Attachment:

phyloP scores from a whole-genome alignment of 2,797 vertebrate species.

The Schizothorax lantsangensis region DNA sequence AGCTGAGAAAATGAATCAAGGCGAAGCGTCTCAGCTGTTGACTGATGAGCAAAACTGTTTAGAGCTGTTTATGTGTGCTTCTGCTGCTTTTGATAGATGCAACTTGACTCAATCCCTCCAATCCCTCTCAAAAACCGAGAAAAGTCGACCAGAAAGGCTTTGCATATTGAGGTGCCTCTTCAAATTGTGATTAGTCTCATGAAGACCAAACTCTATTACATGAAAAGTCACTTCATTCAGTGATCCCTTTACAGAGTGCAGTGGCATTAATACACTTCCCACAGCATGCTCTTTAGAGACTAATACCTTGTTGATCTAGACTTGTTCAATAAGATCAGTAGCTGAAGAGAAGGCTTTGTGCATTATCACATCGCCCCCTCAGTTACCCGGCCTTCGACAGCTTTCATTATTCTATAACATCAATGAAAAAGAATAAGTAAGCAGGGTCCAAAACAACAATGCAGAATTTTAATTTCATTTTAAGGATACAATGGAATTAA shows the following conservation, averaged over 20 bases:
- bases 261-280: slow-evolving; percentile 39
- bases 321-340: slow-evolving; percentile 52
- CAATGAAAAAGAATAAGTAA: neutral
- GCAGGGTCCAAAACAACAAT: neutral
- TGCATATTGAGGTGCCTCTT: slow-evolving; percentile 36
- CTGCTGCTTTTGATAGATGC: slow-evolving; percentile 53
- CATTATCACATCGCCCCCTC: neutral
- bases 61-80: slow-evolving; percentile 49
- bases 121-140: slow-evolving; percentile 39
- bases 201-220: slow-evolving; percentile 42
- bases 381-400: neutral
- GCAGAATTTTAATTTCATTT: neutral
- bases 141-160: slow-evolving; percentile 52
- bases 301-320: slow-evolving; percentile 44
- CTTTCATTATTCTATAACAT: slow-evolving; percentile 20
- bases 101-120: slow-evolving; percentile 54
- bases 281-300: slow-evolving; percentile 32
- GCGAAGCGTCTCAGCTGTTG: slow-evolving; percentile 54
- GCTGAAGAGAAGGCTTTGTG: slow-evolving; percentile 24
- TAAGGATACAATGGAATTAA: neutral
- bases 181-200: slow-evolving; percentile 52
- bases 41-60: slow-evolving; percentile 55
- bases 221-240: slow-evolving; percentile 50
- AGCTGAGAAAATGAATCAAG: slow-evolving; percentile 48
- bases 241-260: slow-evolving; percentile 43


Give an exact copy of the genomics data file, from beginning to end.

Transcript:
phyloP scores from a whole-genome alignment of 2,797 vertebrate species.

The Schizothorax lantsangensis region DNA sequence AGCTGAGAAAATGAATCAAGGCGAAGCGTCTCAGCTGTTGACTGATGAGCAAAACTGTTTAGAGCTGTTTATGTGTGCTTCTGCTGCTTTTGATAGATGCAACTTGACTCAATCCCTCCAATCCCTCTCAAAAACCGAGAAAAGTCGACCAGAAAGGCTTTGCATATTGAGGTGCCTCTTCAAATTGTGATTAGTCTCATGAAGACCAAACTCTATTACATGAAAAGTCACTTCATTCAGTGATCCCTTTACAGAGTGCAGTGGCATTAATACACTTCCCACAGCATGCTCTTTAGAGACTAATACCTTGTTGATCTAGACTTGTTCAATAAGATCAGTAGCTGAAGAGAAGGCTTTGTGCATTATCACATCGCCCCCTCAGTTACCCGGCCTTCGACAGCTTTCATTATTCTATAACATCAATGAAAAAGAATAAGTAAGCAGGGTCCAAAACAACAATGCAGAATTTTAATTTCATTTTAAGGATACAATGGAATTAA shows the following conservation, averaged over 20 bases:
- bases 261-280: slow-evolving; percentile 39
- bases 321-340: slow-evolving; percentile 52
- CAATGAAAAAGAATAAGTAA: neutral
- GCAGGGTCCAAAACAACAAT: neutral
- TGCATATTGAGGTGCCTCTT: slow-evolving; percentile 36
- CTGCTGCTTTTGATAGATGC: slow-evolving; percentile 53
- CATTATCACATCGCCCCCTC: neutral
- bases 61-80: slow-evolving; percentile 49
- bases 121-140: slow-evolving; percentile 39
- bases 201-220: slow-evolving; percentile 42
- bases 381-400: neutral
- GCAGAATTTTAATTTCATTT: neutral
- bases 141-160: slow-evolving; percentile 52
- bases 301-320: slow-evolving; percentile 44
- CTTTCATTATTCTATAACAT: slow-evolving; percentile 20
- bases 101-120: slow-evolving; percentile 54
- bases 281-300: slow-evolving; percentile 32
- GCGAAGCGTCTCAGCTGTTG: slow-evolving; percentile 54
- GCTGAAGAGAAGGCTTTGTG: slow-evolving; percentile 24
- TAAGGATACAATGGAATTAA: neutral
- bases 181-200: slow-evolving; percentile 52
- bases 41-60: slow-evolving; percentile 55
- bases 221-240: slow-evolving; percentile 50
- AGCTGAGAAAATGAATCAAG: slow-evolving; percentile 48
- bases 241-260: slow-evolving; percentile 43